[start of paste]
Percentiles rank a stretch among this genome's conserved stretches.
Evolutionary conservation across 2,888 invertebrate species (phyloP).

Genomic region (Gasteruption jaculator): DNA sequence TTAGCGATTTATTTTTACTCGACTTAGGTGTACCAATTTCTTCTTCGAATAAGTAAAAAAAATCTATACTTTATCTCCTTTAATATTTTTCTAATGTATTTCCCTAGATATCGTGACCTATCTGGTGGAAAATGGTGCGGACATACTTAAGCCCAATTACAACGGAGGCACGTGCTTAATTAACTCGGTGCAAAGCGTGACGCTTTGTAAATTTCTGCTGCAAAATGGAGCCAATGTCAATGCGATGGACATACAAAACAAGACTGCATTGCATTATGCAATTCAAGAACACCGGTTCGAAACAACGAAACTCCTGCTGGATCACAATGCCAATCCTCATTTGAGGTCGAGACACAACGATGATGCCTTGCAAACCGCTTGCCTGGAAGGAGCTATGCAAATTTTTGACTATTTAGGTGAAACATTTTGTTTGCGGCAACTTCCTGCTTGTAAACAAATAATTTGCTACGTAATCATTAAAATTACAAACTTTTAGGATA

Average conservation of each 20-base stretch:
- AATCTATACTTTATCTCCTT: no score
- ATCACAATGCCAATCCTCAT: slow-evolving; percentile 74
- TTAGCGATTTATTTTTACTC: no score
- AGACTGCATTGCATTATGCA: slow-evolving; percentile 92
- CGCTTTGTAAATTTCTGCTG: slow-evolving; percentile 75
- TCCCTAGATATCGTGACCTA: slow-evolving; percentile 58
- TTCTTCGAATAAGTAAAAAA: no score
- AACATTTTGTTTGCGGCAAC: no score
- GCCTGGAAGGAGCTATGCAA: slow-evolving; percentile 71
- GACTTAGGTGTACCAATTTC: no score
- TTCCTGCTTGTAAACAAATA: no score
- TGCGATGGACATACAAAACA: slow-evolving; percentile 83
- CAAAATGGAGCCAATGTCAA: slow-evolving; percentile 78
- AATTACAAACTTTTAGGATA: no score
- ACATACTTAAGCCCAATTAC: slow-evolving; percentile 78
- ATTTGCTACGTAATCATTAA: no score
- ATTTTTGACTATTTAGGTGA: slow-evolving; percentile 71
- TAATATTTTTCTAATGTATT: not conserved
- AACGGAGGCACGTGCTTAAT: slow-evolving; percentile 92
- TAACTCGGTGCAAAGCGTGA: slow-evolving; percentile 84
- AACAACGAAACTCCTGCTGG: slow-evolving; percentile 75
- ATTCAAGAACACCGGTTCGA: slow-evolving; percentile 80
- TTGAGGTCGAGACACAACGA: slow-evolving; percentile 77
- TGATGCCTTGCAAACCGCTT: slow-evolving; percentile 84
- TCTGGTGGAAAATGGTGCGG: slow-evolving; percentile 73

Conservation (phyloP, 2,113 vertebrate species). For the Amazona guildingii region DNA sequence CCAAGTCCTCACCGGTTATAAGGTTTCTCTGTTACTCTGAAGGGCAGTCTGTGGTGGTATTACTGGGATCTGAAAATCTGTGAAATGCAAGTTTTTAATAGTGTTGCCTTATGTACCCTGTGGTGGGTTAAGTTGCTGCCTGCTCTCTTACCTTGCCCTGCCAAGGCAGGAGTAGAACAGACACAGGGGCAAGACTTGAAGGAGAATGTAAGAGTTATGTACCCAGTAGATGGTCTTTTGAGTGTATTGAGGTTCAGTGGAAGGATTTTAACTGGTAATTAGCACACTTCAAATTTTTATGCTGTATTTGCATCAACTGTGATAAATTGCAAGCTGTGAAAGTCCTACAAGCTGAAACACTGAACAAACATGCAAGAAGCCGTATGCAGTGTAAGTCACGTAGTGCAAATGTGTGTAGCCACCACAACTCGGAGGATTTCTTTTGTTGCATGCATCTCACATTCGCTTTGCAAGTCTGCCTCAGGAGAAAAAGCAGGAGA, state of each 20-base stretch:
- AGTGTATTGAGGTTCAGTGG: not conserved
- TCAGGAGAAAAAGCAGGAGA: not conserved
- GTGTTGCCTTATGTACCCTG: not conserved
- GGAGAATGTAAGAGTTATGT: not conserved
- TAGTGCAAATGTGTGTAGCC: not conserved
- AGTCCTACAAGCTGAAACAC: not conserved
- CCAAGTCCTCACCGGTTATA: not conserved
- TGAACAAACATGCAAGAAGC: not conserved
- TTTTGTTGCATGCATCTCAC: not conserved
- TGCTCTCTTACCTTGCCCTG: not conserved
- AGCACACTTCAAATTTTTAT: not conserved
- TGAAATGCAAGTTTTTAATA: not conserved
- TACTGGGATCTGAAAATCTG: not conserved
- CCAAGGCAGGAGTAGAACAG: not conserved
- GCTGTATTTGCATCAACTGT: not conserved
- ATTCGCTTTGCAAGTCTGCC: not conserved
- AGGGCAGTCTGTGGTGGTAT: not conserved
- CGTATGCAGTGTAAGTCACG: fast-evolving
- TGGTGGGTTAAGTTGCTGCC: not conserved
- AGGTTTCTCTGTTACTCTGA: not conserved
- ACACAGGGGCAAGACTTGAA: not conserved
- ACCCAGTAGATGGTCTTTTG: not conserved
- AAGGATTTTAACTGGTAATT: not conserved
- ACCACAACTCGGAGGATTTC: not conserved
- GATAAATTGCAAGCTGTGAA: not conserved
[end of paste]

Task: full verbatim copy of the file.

Percentiles rank a stretch among this genome's conserved stretches.
Evolutionary conservation across 2,888 invertebrate species (phyloP).

Genomic region (Gasteruption jaculator): DNA sequence TTAGCGATTTATTTTTACTCGACTTAGGTGTACCAATTTCTTCTTCGAATAAGTAAAAAAAATCTATACTTTATCTCCTTTAATATTTTTCTAATGTATTTCCCTAGATATCGTGACCTATCTGGTGGAAAATGGTGCGGACATACTTAAGCCCAATTACAACGGAGGCACGTGCTTAATTAACTCGGTGCAAAGCGTGACGCTTTGTAAATTTCTGCTGCAAAATGGAGCCAATGTCAATGCGATGGACATACAAAACAAGACTGCATTGCATTATGCAATTCAAGAACACCGGTTCGAAACAACGAAACTCCTGCTGGATCACAATGCCAATCCTCATTTGAGGTCGAGACACAACGATGATGCCTTGCAAACCGCTTGCCTGGAAGGAGCTATGCAAATTTTTGACTATTTAGGTGAAACATTTTGTTTGCGGCAACTTCCTGCTTGTAAACAAATAATTTGCTACGTAATCATTAAAATTACAAACTTTTAGGATA

Average conservation of each 20-base stretch:
- AATCTATACTTTATCTCCTT: no score
- ATCACAATGCCAATCCTCAT: slow-evolving; percentile 74
- TTAGCGATTTATTTTTACTC: no score
- AGACTGCATTGCATTATGCA: slow-evolving; percentile 92
- CGCTTTGTAAATTTCTGCTG: slow-evolving; percentile 75
- TCCCTAGATATCGTGACCTA: slow-evolving; percentile 58
- TTCTTCGAATAAGTAAAAAA: no score
- AACATTTTGTTTGCGGCAAC: no score
- GCCTGGAAGGAGCTATGCAA: slow-evolving; percentile 71
- GACTTAGGTGTACCAATTTC: no score
- TTCCTGCTTGTAAACAAATA: no score
- TGCGATGGACATACAAAACA: slow-evolving; percentile 83
- CAAAATGGAGCCAATGTCAA: slow-evolving; percentile 78
- AATTACAAACTTTTAGGATA: no score
- ACATACTTAAGCCCAATTAC: slow-evolving; percentile 78
- ATTTGCTACGTAATCATTAA: no score
- ATTTTTGACTATTTAGGTGA: slow-evolving; percentile 71
- TAATATTTTTCTAATGTATT: not conserved
- AACGGAGGCACGTGCTTAAT: slow-evolving; percentile 92
- TAACTCGGTGCAAAGCGTGA: slow-evolving; percentile 84
- AACAACGAAACTCCTGCTGG: slow-evolving; percentile 75
- ATTCAAGAACACCGGTTCGA: slow-evolving; percentile 80
- TTGAGGTCGAGACACAACGA: slow-evolving; percentile 77
- TGATGCCTTGCAAACCGCTT: slow-evolving; percentile 84
- TCTGGTGGAAAATGGTGCGG: slow-evolving; percentile 73

Conservation (phyloP, 2,113 vertebrate species). For the Amazona guildingii region DNA sequence CCAAGTCCTCACCGGTTATAAGGTTTCTCTGTTACTCTGAAGGGCAGTCTGTGGTGGTATTACTGGGATCTGAAAATCTGTGAAATGCAAGTTTTTAATAGTGTTGCCTTATGTACCCTGTGGTGGGTTAAGTTGCTGCCTGCTCTCTTACCTTGCCCTGCCAAGGCAGGAGTAGAACAGACACAGGGGCAAGACTTGAAGGAGAATGTAAGAGTTATGTACCCAGTAGATGGTCTTTTGAGTGTATTGAGGTTCAGTGGAAGGATTTTAACTGGTAATTAGCACACTTCAAATTTTTATGCTGTATTTGCATCAACTGTGATAAATTGCAAGCTGTGAAAGTCCTACAAGCTGAAACACTGAACAAACATGCAAGAAGCCGTATGCAGTGTAAGTCACGTAGTGCAAATGTGTGTAGCCACCACAACTCGGAGGATTTCTTTTGTTGCATGCATCTCACATTCGCTTTGCAAGTCTGCCTCAGGAGAAAAAGCAGGAGA, state of each 20-base stretch:
- AGTGTATTGAGGTTCAGTGG: not conserved
- TCAGGAGAAAAAGCAGGAGA: not conserved
- GTGTTGCCTTATGTACCCTG: not conserved
- GGAGAATGTAAGAGTTATGT: not conserved
- TAGTGCAAATGTGTGTAGCC: not conserved
- AGTCCTACAAGCTGAAACAC: not conserved
- CCAAGTCCTCACCGGTTATA: not conserved
- TGAACAAACATGCAAGAAGC: not conserved
- TTTTGTTGCATGCATCTCAC: not conserved
- TGCTCTCTTACCTTGCCCTG: not conserved
- AGCACACTTCAAATTTTTAT: not conserved
- TGAAATGCAAGTTTTTAATA: not conserved
- TACTGGGATCTGAAAATCTG: not conserved
- CCAAGGCAGGAGTAGAACAG: not conserved
- GCTGTATTTGCATCAACTGT: not conserved
- ATTCGCTTTGCAAGTCTGCC: not conserved
- AGGGCAGTCTGTGGTGGTAT: not conserved
- CGTATGCAGTGTAAGTCACG: fast-evolving
- TGGTGGGTTAAGTTGCTGCC: not conserved
- AGGTTTCTCTGTTACTCTGA: not conserved
- ACACAGGGGCAAGACTTGAA: not conserved
- ACCCAGTAGATGGTCTTTTG: not conserved
- AAGGATTTTAACTGGTAATT: not conserved
- ACCACAACTCGGAGGATTTC: not conserved
- GATAAATTGCAAGCTGTGAA: not conserved